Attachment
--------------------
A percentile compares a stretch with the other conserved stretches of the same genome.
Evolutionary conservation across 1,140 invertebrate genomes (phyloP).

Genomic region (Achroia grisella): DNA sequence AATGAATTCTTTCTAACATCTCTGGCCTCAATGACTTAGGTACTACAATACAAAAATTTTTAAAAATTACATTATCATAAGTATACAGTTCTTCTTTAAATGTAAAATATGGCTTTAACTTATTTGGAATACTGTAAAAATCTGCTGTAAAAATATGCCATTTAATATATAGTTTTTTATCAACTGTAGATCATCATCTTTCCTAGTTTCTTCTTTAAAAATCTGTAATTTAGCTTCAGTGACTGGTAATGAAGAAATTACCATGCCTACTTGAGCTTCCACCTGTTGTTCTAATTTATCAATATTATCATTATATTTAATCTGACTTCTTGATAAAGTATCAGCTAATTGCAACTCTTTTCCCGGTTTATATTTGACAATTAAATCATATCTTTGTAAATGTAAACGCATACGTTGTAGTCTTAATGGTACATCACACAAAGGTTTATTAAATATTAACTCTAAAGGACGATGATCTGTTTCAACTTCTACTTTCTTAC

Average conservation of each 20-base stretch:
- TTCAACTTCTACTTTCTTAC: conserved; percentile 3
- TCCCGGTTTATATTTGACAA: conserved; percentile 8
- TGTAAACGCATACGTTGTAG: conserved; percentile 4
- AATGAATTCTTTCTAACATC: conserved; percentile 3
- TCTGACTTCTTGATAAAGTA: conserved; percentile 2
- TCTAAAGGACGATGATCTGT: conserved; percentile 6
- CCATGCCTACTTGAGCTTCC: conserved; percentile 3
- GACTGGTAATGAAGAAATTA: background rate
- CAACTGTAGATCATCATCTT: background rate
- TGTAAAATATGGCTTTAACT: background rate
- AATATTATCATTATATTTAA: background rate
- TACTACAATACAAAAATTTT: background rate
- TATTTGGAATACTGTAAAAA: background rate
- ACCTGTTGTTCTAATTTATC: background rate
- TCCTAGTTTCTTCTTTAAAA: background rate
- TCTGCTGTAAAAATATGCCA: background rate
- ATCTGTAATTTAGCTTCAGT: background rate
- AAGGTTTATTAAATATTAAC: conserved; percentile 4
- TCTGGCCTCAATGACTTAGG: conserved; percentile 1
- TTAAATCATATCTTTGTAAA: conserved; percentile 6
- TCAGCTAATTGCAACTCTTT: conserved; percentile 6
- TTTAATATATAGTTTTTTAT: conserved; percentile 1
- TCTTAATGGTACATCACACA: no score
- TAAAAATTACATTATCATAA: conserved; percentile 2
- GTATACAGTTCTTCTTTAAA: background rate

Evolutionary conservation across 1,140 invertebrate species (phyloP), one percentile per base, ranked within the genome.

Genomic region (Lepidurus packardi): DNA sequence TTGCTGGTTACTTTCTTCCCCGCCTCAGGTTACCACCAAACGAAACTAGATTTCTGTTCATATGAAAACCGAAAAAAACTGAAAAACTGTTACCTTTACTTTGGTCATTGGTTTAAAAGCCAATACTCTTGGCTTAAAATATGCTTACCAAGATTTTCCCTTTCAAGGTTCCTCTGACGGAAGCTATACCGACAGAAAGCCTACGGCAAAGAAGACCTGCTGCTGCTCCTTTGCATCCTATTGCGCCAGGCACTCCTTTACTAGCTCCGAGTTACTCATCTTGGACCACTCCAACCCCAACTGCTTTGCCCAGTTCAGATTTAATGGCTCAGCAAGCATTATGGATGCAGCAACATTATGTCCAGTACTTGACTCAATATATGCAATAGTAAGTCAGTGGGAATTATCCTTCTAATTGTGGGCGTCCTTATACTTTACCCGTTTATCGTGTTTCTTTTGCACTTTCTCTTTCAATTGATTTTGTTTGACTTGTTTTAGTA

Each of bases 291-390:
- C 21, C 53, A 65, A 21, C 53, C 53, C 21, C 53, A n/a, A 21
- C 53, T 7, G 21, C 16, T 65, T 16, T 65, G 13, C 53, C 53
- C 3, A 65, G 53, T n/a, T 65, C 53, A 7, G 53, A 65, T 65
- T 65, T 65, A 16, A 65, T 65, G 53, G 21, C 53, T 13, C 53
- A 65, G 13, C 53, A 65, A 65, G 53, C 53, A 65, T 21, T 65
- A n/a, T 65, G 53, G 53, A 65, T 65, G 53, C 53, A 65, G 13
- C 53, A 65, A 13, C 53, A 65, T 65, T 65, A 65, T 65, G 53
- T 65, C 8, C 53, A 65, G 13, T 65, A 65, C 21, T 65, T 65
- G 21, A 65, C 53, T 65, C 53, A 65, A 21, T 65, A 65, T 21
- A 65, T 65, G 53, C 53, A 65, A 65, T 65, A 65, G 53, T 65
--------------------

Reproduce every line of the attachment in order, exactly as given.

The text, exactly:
A percentile compares a stretch with the other conserved stretches of the same genome.
Evolutionary conservation across 1,140 invertebrate genomes (phyloP).

Genomic region (Achroia grisella): DNA sequence AATGAATTCTTTCTAACATCTCTGGCCTCAATGACTTAGGTACTACAATACAAAAATTTTTAAAAATTACATTATCATAAGTATACAGTTCTTCTTTAAATGTAAAATATGGCTTTAACTTATTTGGAATACTGTAAAAATCTGCTGTAAAAATATGCCATTTAATATATAGTTTTTTATCAACTGTAGATCATCATCTTTCCTAGTTTCTTCTTTAAAAATCTGTAATTTAGCTTCAGTGACTGGTAATGAAGAAATTACCATGCCTACTTGAGCTTCCACCTGTTGTTCTAATTTATCAATATTATCATTATATTTAATCTGACTTCTTGATAAAGTATCAGCTAATTGCAACTCTTTTCCCGGTTTATATTTGACAATTAAATCATATCTTTGTAAATGTAAACGCATACGTTGTAGTCTTAATGGTACATCACACAAAGGTTTATTAAATATTAACTCTAAAGGACGATGATCTGTTTCAACTTCTACTTTCTTAC

Average conservation of each 20-base stretch:
- TTCAACTTCTACTTTCTTAC: conserved; percentile 3
- TCCCGGTTTATATTTGACAA: conserved; percentile 8
- TGTAAACGCATACGTTGTAG: conserved; percentile 4
- AATGAATTCTTTCTAACATC: conserved; percentile 3
- TCTGACTTCTTGATAAAGTA: conserved; percentile 2
- TCTAAAGGACGATGATCTGT: conserved; percentile 6
- CCATGCCTACTTGAGCTTCC: conserved; percentile 3
- GACTGGTAATGAAGAAATTA: background rate
- CAACTGTAGATCATCATCTT: background rate
- TGTAAAATATGGCTTTAACT: background rate
- AATATTATCATTATATTTAA: background rate
- TACTACAATACAAAAATTTT: background rate
- TATTTGGAATACTGTAAAAA: background rate
- ACCTGTTGTTCTAATTTATC: background rate
- TCCTAGTTTCTTCTTTAAAA: background rate
- TCTGCTGTAAAAATATGCCA: background rate
- ATCTGTAATTTAGCTTCAGT: background rate
- AAGGTTTATTAAATATTAAC: conserved; percentile 4
- TCTGGCCTCAATGACTTAGG: conserved; percentile 1
- TTAAATCATATCTTTGTAAA: conserved; percentile 6
- TCAGCTAATTGCAACTCTTT: conserved; percentile 6
- TTTAATATATAGTTTTTTAT: conserved; percentile 1
- TCTTAATGGTACATCACACA: no score
- TAAAAATTACATTATCATAA: conserved; percentile 2
- GTATACAGTTCTTCTTTAAA: background rate

Evolutionary conservation across 1,140 invertebrate species (phyloP), one percentile per base, ranked within the genome.

Genomic region (Lepidurus packardi): DNA sequence TTGCTGGTTACTTTCTTCCCCGCCTCAGGTTACCACCAAACGAAACTAGATTTCTGTTCATATGAAAACCGAAAAAAACTGAAAAACTGTTACCTTTACTTTGGTCATTGGTTTAAAAGCCAATACTCTTGGCTTAAAATATGCTTACCAAGATTTTCCCTTTCAAGGTTCCTCTGACGGAAGCTATACCGACAGAAAGCCTACGGCAAAGAAGACCTGCTGCTGCTCCTTTGCATCCTATTGCGCCAGGCACTCCTTTACTAGCTCCGAGTTACTCATCTTGGACCACTCCAACCCCAACTGCTTTGCCCAGTTCAGATTTAATGGCTCAGCAAGCATTATGGATGCAGCAACATTATGTCCAGTACTTGACTCAATATATGCAATAGTAAGTCAGTGGGAATTATCCTTCTAATTGTGGGCGTCCTTATACTTTACCCGTTTATCGTGTTTCTTTTGCACTTTCTCTTTCAATTGATTTTGTTTGACTTGTTTTAGTA

Each of bases 291-390:
- C 21, C 53, A 65, A 21, C 53, C 53, C 21, C 53, A n/a, A 21
- C 53, T 7, G 21, C 16, T 65, T 16, T 65, G 13, C 53, C 53
- C 3, A 65, G 53, T n/a, T 65, C 53, A 7, G 53, A 65, T 65
- T 65, T 65, A 16, A 65, T 65, G 53, G 21, C 53, T 13, C 53
- A 65, G 13, C 53, A 65, A 65, G 53, C 53, A 65, T 21, T 65
- A n/a, T 65, G 53, G 53, A 65, T 65, G 53, C 53, A 65, G 13
- C 53, A 65, A 13, C 53, A 65, T 65, T 65, A 65, T 65, G 53
- T 65, C 8, C 53, A 65, G 13, T 65, A 65, C 21, T 65, T 65
- G 21, A 65, C 53, T 65, C 53, A 65, A 21, T 65, A 65, T 21
- A 65, T 65, G 53, C 53, A 65, A 65, T 65, A 65, G 53, T 65